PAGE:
One of the most massive star-forming regions in the Milky Way is the great Carina nebula (Preibisch et al. 2011; Turner 2012) and the region surrounding it in the Galactic plane (~283°<l< ~ 292°). Its complexity and richness makes it an intriguing target to investigate the topics we have outlined above. This region is characterized by many young stellar clusters (Feinstein 1995) and a large number of early-type stars (~60 O-type near the Carina nebula alone; Smith 2006). This has been interpreted as evidence that the line of sight to Carina crosses the Carina-Sagittarius Galactic spiral arm (Bok et al. 1970; Clariá 1976; Humphreys 1976; Georgelin et al. 2000; Kaltcheva & Golev 2012; Carraro & Costa 2009; Piatti et al. 2010, and references therein).

In spite of the many studies, the precise location and nature of the Carina-Sagittarius arm is far from being settled. Very different distances for the same clusters (see, e.g., Carraro et al. 2004; Carraro et al. 2013) have been reported by different groups. In addition, there is a lack of consensus whether the Carina-Sagittarius arm is a primary or a secondary spiral arm. Optical studies favor the idea that it is a grand design arm (Russeil 2003), while radio studies support the idea it is a secondary structure (Churchwell et al. 2009).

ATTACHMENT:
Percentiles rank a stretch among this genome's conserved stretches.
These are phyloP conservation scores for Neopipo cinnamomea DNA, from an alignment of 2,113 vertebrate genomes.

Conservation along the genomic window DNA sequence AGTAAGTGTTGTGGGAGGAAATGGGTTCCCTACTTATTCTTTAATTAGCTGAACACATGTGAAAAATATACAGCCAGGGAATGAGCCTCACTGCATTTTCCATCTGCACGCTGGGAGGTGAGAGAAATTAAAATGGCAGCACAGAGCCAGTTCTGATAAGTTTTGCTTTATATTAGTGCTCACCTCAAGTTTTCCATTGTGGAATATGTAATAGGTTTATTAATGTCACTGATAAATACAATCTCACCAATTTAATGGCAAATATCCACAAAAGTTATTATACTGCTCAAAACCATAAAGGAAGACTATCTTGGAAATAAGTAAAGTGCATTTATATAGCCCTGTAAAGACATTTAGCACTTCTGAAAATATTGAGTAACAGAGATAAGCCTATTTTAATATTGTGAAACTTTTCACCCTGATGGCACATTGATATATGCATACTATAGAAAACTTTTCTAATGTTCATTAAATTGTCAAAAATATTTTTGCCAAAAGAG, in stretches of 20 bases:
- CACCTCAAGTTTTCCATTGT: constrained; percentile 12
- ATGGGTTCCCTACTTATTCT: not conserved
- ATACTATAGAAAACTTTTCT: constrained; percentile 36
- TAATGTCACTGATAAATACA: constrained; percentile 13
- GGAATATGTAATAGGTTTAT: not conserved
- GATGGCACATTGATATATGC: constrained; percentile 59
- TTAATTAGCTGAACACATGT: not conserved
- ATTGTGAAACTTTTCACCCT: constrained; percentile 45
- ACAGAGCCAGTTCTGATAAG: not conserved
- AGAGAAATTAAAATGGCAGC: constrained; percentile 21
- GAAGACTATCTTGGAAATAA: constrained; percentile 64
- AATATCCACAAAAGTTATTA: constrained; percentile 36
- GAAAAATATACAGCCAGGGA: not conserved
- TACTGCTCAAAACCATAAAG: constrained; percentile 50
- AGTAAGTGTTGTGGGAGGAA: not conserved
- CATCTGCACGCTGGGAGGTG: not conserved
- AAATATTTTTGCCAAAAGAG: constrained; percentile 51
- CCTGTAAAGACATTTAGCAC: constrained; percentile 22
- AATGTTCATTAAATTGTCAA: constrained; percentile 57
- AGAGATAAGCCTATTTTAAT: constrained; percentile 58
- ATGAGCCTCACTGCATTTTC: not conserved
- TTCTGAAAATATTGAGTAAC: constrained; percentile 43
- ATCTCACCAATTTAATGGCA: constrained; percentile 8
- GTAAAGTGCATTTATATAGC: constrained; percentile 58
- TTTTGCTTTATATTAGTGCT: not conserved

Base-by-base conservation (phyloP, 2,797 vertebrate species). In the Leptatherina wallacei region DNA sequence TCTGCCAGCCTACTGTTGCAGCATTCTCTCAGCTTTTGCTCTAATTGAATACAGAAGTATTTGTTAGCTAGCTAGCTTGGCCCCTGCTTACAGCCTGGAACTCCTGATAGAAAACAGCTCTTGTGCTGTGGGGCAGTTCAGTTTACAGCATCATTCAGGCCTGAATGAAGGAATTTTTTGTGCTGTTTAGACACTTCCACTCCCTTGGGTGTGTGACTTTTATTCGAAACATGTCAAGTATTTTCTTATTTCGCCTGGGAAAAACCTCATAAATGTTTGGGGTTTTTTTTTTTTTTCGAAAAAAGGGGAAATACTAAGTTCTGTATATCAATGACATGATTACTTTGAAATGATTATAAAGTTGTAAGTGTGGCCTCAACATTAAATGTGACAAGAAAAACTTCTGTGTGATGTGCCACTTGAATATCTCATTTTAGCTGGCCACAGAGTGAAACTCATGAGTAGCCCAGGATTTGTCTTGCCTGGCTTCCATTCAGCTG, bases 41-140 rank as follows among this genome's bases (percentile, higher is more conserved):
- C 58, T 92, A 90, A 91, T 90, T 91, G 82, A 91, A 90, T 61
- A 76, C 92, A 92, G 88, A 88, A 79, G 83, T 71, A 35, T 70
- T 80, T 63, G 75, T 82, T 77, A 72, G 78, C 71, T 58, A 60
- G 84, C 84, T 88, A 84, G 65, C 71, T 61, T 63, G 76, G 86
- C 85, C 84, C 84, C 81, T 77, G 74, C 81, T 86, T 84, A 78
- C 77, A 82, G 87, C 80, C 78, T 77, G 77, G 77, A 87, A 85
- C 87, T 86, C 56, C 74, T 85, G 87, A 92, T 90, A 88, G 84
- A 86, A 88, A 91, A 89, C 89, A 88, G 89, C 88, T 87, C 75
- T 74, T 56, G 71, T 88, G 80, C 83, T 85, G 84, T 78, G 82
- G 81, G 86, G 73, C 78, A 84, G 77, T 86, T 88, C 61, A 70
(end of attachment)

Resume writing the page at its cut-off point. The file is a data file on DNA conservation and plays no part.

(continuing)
The star formation in Carina has been investigated in detail near the Carina nebulae (Preibisch et al. 2011), and evidence has been brought forth of an age gradient (Carraro et al. 2004), which would support a sequential mode of star formation. Extending the coverage of the region outside the classical central zone would be the next step to better characterize this fascinating Galactic sector. With this goal in mind, we carried out deep photometric observations covering the so far unexplored Galactic plane near l = 291°.

Our survey includes three large young open clusters (NGC 3572, Trumpler 18, and NGC 3590), three minor ones (Hogg 10, 11, and 12), and a large part of their surrounding fields (see Fig. 1). We complemented this data set with spectroscopic observations of a handful of peculiar objects in the area and spectroscopic stellar classifications available in the literature.